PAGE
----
Years ago I read Stephen King’s epic Dark Tower series. Right at the start of the second book the antihero, Roland the gunslinger, is sleeping on a beach when a rogue wave hits him, splashing his ammunition belts.
For the rest of the novel, a major plot element is how few rounds he has left that didn’t get splashed, and the unreliability of the ones that did. Of course, if you’re familiar with Stephen King’s work you’ll have realized that he doesn’t actually know very much about guns.
Giving ammunition a quick dip, even in seawater, won’t do it any harm as long as it doesn’t stay wet for a long time. I’ve used ammo that had spent three or four days in a rain-soaked pouch; it still worked fine.
When it comes to long-term storage of ammunition, though, moisture does become a problem. Over time, dampness can make its way into the primer pocket and through the neck of the case.
Once it’s in there it will degrade the propellant and possibly the primer. Meanwhile, if there’s water inside the case when the round fires, that will evaporate and affect the chamber pressure.
Ammo that’s been stored for a long time in damp conditions might not fire. And if it does it will be inconsistent and inaccurate.
You also need to look out for corrosion on cases. While it’s unlikely cases will corrode badly enough to affect their strength, you could get more stoppages – especially with a semiautomatic weapon.
When you’re relying on a stockpile of ammunition to keep you alive in a crisis, you need to make sure it’s protected from moisture in storage.
The first step in protecting ammunition from dampness is to store it somewhere that isn’t damp. That sounds like a problem for many preppers; a lot of us store our supplies in basements, sheds or bunkers.
Basements have the extra disadvantage that if the rain gets too heavy or a local river floods, water can quickly find its way in.
Get around that by installing some shelves or racks, and storing your ammunition well off the floor. That way, if the basement does flood your ammo should be spared a ducking.
Avoid storing ammo where it’s in contact with basement walls, because these can often be damp.
Free-standing racks that don’t touch the walls are the best solution, but if you need to keep ammo on wall-mounted shelves be careful not to push it right to the back. Leave some space behind it for air to circulate.
Protecting your supplies from water or damp walls is only half the battle, though. There’s almost always some moisture in the air itself, too, and given time that can attack your ammunition.
That’s especially true somewhere the air isn’t circulating much, like your basement. To keep it safe from airborne moisture we need to look at packaging and sealing.
Sealing Your Ammunition
When ammunition comes out of the factory it’s generally not fully sealed. The primer and bullet fit into the case tightly enough that water can’t get in if the round gets briefly wet. But over time capillary action will draw moisture through the primer pocket and neck.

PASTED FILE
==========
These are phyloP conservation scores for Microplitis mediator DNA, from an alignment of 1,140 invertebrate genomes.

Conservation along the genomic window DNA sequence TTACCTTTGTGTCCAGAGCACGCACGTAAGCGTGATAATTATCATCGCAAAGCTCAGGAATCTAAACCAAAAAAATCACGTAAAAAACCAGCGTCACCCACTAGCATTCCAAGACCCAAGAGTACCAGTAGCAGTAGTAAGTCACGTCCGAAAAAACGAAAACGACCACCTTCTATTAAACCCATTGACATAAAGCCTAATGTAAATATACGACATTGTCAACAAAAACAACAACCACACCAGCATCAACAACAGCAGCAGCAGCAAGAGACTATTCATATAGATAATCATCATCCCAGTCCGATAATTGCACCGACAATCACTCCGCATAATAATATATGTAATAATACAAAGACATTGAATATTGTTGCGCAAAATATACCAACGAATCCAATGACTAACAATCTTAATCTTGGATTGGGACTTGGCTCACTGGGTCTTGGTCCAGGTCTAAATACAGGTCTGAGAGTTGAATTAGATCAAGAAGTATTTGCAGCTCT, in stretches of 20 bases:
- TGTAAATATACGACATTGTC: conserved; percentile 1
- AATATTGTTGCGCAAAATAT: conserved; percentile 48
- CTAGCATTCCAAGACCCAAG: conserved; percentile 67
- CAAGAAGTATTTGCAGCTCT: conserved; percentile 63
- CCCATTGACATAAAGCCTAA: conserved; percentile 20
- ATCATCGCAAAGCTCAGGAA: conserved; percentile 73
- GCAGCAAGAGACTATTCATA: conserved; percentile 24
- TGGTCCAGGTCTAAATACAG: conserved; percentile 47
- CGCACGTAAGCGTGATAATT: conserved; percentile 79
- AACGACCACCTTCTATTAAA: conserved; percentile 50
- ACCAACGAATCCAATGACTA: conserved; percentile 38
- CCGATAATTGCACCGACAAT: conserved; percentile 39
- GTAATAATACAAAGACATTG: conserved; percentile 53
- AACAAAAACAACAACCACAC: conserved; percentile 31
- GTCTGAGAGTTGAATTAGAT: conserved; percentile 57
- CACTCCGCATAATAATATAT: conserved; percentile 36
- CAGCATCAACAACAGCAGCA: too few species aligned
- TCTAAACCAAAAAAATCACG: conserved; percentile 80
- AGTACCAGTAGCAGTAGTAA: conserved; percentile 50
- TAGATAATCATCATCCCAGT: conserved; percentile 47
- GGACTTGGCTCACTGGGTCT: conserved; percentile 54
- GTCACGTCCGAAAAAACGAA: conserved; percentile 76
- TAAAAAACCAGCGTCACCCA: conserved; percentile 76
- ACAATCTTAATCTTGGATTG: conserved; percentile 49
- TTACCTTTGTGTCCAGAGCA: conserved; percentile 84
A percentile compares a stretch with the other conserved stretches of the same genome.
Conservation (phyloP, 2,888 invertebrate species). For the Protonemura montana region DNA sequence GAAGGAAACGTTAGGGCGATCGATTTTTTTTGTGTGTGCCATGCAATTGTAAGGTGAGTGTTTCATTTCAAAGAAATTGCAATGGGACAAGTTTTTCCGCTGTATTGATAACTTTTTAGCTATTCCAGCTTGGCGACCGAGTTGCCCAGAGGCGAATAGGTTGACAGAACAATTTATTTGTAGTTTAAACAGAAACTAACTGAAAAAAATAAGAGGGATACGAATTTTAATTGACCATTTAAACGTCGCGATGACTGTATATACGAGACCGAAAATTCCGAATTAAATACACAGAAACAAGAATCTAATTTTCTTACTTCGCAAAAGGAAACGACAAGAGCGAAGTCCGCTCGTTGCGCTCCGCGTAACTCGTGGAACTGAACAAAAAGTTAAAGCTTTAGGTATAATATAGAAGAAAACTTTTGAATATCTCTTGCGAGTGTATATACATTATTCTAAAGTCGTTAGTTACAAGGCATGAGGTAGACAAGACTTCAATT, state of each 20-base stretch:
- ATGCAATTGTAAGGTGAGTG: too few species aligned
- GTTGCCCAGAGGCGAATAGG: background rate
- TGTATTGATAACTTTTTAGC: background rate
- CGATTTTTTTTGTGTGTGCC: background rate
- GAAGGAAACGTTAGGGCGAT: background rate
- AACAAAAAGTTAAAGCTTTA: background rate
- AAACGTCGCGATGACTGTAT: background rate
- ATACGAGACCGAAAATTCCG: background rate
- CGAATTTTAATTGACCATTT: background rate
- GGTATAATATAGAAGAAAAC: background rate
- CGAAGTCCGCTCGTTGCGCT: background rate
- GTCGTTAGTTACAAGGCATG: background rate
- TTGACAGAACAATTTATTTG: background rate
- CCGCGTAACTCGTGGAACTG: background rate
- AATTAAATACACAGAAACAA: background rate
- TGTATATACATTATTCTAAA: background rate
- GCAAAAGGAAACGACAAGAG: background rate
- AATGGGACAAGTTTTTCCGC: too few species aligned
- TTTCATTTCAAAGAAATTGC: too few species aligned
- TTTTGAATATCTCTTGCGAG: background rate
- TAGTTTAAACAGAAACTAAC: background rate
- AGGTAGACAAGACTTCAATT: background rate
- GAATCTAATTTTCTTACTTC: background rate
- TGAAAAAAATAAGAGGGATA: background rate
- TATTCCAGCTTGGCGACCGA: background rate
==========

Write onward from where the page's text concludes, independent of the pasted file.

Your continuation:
Most military ammunition, and some commercial types, have a ring of waterproof lacquer round the primer to fully seal it; steel cases, which are vulnerable to rusting, usually have some kind of protective coating on the steel. However, if you want truly waterproof ammunition you’ll have to proof it yourself.
Many gun shops sell products like X Sealant. Apply a little of this round the primer and neck, then cure it under a UV lamp, and it forms a completely waterproof seal.
As far as I can tell these products do a great job of keeping moisture out of the case, but they won’t protect the case itself from corrosion. And, if you have a large stockpile of ammunition, it would take you a very long time to seal it.
If you keep some ready-use ammo in a gun bag or tactical vest, sealant could be a good solution. For your main stockpile it isn’t a realistic option.
A better option is to pack your boxed ammunition into heat-sealed bags. An ordinary vacuum sealer is a great tool for this, but don’t use the vacuum function. Instead, just squeeze surplus air out of the bags before you seal them.
If you vacuum-seal them there will be air left inside each round. Over time this will slowly escape, equalizing the pressure in the cases and the bag.
Then, when you unseal the bag, the pressure inside the cartridges will be lower than the atmosphere and outside air will slowly be sucked in. This is bad news, because it’s going to bring moisture with it.
Not vacuum-sealing the bags means there will be a small amount of moisture trapped inside, but a silica gel sachet will take care of that. Heat sealing ensures no more will get in. If you don’t have a heat sealer use Ziploc bags and, again, add a silica gel sachet.
Heat-sealed bags will do a great job at keeping water out, but they’re relatively fragile. Give your ammunition some extra protection by picking up used military ammo cans.
These are made of tough steel, have convenient carrying handles on top, and their lids close tightly and have a rubber weather seal. In fact the military ammunition that comes in them is packed in plain, non-waterproof cardboard boxes. The Army trusts the can itself to keep moisture out even after years in storage.
Between sealing the boxes in plastic, then storing the bags in ammo cans, your supply should be completely safe from dampness.
The cans are also easy to grab off the shelf and throw into a vehicle if you need to bug out in a hurry, and you can take out as much ammunition as you need then reseal the can.
Modern ammunition is pretty robust stuff, but it can deteriorate if you don’t store it properly. The most important thing is to keep moisture away from it. And storing it inside an ammo can in a heat-sealed bag will do exactly that. Protect your ammo stockpile this way and you’ll be able to rely on it when it really counts.